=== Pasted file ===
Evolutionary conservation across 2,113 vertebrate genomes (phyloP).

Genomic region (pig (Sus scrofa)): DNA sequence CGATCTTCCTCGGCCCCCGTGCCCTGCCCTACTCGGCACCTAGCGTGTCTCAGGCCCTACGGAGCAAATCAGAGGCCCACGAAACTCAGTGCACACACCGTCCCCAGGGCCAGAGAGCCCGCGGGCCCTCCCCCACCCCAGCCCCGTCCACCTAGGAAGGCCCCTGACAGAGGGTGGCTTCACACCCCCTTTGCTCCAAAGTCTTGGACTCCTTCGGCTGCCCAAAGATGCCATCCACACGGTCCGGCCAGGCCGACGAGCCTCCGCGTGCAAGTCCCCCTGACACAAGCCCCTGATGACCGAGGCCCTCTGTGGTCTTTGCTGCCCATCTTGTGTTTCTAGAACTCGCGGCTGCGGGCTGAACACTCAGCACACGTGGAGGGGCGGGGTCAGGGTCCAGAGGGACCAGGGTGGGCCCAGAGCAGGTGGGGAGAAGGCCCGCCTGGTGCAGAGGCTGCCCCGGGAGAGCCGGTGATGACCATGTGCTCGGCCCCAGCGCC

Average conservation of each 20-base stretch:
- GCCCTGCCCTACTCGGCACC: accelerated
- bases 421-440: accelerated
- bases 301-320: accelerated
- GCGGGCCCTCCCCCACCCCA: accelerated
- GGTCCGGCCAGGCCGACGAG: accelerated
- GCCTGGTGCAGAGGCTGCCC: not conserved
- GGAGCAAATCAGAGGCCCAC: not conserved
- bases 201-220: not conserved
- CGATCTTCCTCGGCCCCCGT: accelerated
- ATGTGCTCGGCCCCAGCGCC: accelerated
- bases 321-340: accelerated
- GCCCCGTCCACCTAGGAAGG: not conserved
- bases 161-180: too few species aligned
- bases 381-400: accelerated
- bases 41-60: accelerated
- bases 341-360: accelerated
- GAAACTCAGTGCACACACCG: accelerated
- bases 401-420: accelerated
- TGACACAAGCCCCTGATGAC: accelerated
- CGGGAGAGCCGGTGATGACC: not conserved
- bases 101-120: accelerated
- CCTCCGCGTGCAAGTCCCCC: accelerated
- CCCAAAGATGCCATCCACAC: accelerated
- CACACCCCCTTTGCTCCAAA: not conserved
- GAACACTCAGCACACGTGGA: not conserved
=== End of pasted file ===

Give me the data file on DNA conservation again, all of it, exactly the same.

Evolutionary conservation across 2,113 vertebrate genomes (phyloP).

Genomic region (pig (Sus scrofa)): DNA sequence CGATCTTCCTCGGCCCCCGTGCCCTGCCCTACTCGGCACCTAGCGTGTCTCAGGCCCTACGGAGCAAATCAGAGGCCCACGAAACTCAGTGCACACACCGTCCCCAGGGCCAGAGAGCCCGCGGGCCCTCCCCCACCCCAGCCCCGTCCACCTAGGAAGGCCCCTGACAGAGGGTGGCTTCACACCCCCTTTGCTCCAAAGTCTTGGACTCCTTCGGCTGCCCAAAGATGCCATCCACACGGTCCGGCCAGGCCGACGAGCCTCCGCGTGCAAGTCCCCCTGACACAAGCCCCTGATGACCGAGGCCCTCTGTGGTCTTTGCTGCCCATCTTGTGTTTCTAGAACTCGCGGCTGCGGGCTGAACACTCAGCACACGTGGAGGGGCGGGGTCAGGGTCCAGAGGGACCAGGGTGGGCCCAGAGCAGGTGGGGAGAAGGCCCGCCTGGTGCAGAGGCTGCCCCGGGAGAGCCGGTGATGACCATGTGCTCGGCCCCAGCGCC

Average conservation of each 20-base stretch:
- GCCCTGCCCTACTCGGCACC: accelerated
- bases 421-440: accelerated
- bases 301-320: accelerated
- GCGGGCCCTCCCCCACCCCA: accelerated
- GGTCCGGCCAGGCCGACGAG: accelerated
- GCCTGGTGCAGAGGCTGCCC: not conserved
- GGAGCAAATCAGAGGCCCAC: not conserved
- bases 201-220: not conserved
- CGATCTTCCTCGGCCCCCGT: accelerated
- ATGTGCTCGGCCCCAGCGCC: accelerated
- bases 321-340: accelerated
- GCCCCGTCCACCTAGGAAGG: not conserved
- bases 161-180: too few species aligned
- bases 381-400: accelerated
- bases 41-60: accelerated
- bases 341-360: accelerated
- GAAACTCAGTGCACACACCG: accelerated
- bases 401-420: accelerated
- TGACACAAGCCCCTGATGAC: accelerated
- CGGGAGAGCCGGTGATGACC: not conserved
- bases 101-120: accelerated
- CCTCCGCGTGCAAGTCCCCC: accelerated
- CCCAAAGATGCCATCCACAC: accelerated
- CACACCCCCTTTGCTCCAAA: not conserved
- GAACACTCAGCACACGTGGA: not conserved